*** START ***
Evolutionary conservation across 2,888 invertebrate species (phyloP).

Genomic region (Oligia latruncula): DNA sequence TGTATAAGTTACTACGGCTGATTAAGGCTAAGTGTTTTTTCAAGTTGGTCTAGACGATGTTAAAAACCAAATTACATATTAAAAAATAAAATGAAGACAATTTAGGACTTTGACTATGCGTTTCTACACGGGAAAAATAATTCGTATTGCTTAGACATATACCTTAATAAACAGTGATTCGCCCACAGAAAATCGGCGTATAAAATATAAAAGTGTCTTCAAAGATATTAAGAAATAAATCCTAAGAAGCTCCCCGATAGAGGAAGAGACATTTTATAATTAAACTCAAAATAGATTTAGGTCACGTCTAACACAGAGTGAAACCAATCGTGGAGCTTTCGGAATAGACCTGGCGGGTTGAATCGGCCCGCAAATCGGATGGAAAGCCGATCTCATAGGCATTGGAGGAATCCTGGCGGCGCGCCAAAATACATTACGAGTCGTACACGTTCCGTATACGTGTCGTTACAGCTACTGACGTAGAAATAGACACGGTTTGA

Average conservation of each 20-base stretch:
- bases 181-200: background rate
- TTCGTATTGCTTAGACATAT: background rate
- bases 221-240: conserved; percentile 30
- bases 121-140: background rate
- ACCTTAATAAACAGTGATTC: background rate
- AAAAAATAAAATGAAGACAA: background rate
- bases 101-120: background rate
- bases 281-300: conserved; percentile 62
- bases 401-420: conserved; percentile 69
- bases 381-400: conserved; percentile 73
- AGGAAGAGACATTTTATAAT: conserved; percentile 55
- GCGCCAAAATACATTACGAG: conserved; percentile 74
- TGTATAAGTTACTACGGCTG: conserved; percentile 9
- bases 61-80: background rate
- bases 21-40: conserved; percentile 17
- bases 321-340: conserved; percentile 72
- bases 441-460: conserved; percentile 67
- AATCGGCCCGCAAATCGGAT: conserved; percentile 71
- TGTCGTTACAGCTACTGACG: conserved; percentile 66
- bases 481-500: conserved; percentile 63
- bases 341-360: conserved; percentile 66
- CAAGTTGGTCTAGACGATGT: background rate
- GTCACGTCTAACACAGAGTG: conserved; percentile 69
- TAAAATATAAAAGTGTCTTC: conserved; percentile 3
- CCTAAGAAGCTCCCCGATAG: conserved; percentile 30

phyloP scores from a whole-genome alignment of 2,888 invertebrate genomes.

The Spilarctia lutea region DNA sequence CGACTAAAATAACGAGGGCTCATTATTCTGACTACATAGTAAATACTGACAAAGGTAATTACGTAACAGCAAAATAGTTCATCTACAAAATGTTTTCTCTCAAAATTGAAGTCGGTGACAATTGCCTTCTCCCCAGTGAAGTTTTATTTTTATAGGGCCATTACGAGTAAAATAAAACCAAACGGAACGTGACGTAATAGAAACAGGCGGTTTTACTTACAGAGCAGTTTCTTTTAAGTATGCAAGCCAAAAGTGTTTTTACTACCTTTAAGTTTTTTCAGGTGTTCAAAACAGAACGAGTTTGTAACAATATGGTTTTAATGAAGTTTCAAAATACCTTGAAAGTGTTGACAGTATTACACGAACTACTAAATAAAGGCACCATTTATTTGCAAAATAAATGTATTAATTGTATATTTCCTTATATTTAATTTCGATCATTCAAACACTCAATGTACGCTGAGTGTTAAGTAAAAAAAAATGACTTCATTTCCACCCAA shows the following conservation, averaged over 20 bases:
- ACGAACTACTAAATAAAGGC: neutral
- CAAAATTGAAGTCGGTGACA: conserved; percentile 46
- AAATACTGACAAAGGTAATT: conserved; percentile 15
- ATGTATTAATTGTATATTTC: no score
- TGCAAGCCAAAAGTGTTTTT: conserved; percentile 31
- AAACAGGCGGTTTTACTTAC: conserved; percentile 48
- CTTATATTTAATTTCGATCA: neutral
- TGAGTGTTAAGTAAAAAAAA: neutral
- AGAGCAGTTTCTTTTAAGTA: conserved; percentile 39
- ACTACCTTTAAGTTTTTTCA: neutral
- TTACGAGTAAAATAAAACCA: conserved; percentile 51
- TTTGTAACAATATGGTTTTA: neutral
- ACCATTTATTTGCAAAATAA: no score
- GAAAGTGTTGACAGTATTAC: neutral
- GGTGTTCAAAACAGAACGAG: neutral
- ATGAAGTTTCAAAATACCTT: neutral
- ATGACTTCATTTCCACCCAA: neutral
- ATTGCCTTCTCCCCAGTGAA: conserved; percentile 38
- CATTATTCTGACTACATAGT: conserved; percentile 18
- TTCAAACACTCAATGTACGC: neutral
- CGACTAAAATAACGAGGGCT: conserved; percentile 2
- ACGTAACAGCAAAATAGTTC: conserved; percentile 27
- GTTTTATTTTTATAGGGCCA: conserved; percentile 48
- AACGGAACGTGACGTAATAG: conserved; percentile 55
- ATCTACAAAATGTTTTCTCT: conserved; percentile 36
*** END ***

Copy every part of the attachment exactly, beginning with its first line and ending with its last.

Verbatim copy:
Evolutionary conservation across 2,888 invertebrate species (phyloP).

Genomic region (Oligia latruncula): DNA sequence TGTATAAGTTACTACGGCTGATTAAGGCTAAGTGTTTTTTCAAGTTGGTCTAGACGATGTTAAAAACCAAATTACATATTAAAAAATAAAATGAAGACAATTTAGGACTTTGACTATGCGTTTCTACACGGGAAAAATAATTCGTATTGCTTAGACATATACCTTAATAAACAGTGATTCGCCCACAGAAAATCGGCGTATAAAATATAAAAGTGTCTTCAAAGATATTAAGAAATAAATCCTAAGAAGCTCCCCGATAGAGGAAGAGACATTTTATAATTAAACTCAAAATAGATTTAGGTCACGTCTAACACAGAGTGAAACCAATCGTGGAGCTTTCGGAATAGACCTGGCGGGTTGAATCGGCCCGCAAATCGGATGGAAAGCCGATCTCATAGGCATTGGAGGAATCCTGGCGGCGCGCCAAAATACATTACGAGTCGTACACGTTCCGTATACGTGTCGTTACAGCTACTGACGTAGAAATAGACACGGTTTGA

Average conservation of each 20-base stretch:
- bases 181-200: background rate
- TTCGTATTGCTTAGACATAT: background rate
- bases 221-240: conserved; percentile 30
- bases 121-140: background rate
- ACCTTAATAAACAGTGATTC: background rate
- AAAAAATAAAATGAAGACAA: background rate
- bases 101-120: background rate
- bases 281-300: conserved; percentile 62
- bases 401-420: conserved; percentile 69
- bases 381-400: conserved; percentile 73
- AGGAAGAGACATTTTATAAT: conserved; percentile 55
- GCGCCAAAATACATTACGAG: conserved; percentile 74
- TGTATAAGTTACTACGGCTG: conserved; percentile 9
- bases 61-80: background rate
- bases 21-40: conserved; percentile 17
- bases 321-340: conserved; percentile 72
- bases 441-460: conserved; percentile 67
- AATCGGCCCGCAAATCGGAT: conserved; percentile 71
- TGTCGTTACAGCTACTGACG: conserved; percentile 66
- bases 481-500: conserved; percentile 63
- bases 341-360: conserved; percentile 66
- CAAGTTGGTCTAGACGATGT: background rate
- GTCACGTCTAACACAGAGTG: conserved; percentile 69
- TAAAATATAAAAGTGTCTTC: conserved; percentile 3
- CCTAAGAAGCTCCCCGATAG: conserved; percentile 30

phyloP scores from a whole-genome alignment of 2,888 invertebrate genomes.

The Spilarctia lutea region DNA sequence CGACTAAAATAACGAGGGCTCATTATTCTGACTACATAGTAAATACTGACAAAGGTAATTACGTAACAGCAAAATAGTTCATCTACAAAATGTTTTCTCTCAAAATTGAAGTCGGTGACAATTGCCTTCTCCCCAGTGAAGTTTTATTTTTATAGGGCCATTACGAGTAAAATAAAACCAAACGGAACGTGACGTAATAGAAACAGGCGGTTTTACTTACAGAGCAGTTTCTTTTAAGTATGCAAGCCAAAAGTGTTTTTACTACCTTTAAGTTTTTTCAGGTGTTCAAAACAGAACGAGTTTGTAACAATATGGTTTTAATGAAGTTTCAAAATACCTTGAAAGTGTTGACAGTATTACACGAACTACTAAATAAAGGCACCATTTATTTGCAAAATAAATGTATTAATTGTATATTTCCTTATATTTAATTTCGATCATTCAAACACTCAATGTACGCTGAGTGTTAAGTAAAAAAAAATGACTTCATTTCCACCCAA shows the following conservation, averaged over 20 bases:
- ACGAACTACTAAATAAAGGC: neutral
- CAAAATTGAAGTCGGTGACA: conserved; percentile 46
- AAATACTGACAAAGGTAATT: conserved; percentile 15
- ATGTATTAATTGTATATTTC: no score
- TGCAAGCCAAAAGTGTTTTT: conserved; percentile 31
- AAACAGGCGGTTTTACTTAC: conserved; percentile 48
- CTTATATTTAATTTCGATCA: neutral
- TGAGTGTTAAGTAAAAAAAA: neutral
- AGAGCAGTTTCTTTTAAGTA: conserved; percentile 39
- ACTACCTTTAAGTTTTTTCA: neutral
- TTACGAGTAAAATAAAACCA: conserved; percentile 51
- TTTGTAACAATATGGTTTTA: neutral
- ACCATTTATTTGCAAAATAA: no score
- GAAAGTGTTGACAGTATTAC: neutral
- GGTGTTCAAAACAGAACGAG: neutral
- ATGAAGTTTCAAAATACCTT: neutral
- ATGACTTCATTTCCACCCAA: neutral
- ATTGCCTTCTCCCCAGTGAA: conserved; percentile 38
- CATTATTCTGACTACATAGT: conserved; percentile 18
- TTCAAACACTCAATGTACGC: neutral
- CGACTAAAATAACGAGGGCT: conserved; percentile 2
- ACGTAACAGCAAAATAGTTC: conserved; percentile 27
- GTTTTATTTTTATAGGGCCA: conserved; percentile 48
- AACGGAACGTGACGTAATAG: conserved; percentile 55
- ATCTACAAAATGTTTTCTCT: conserved; percentile 36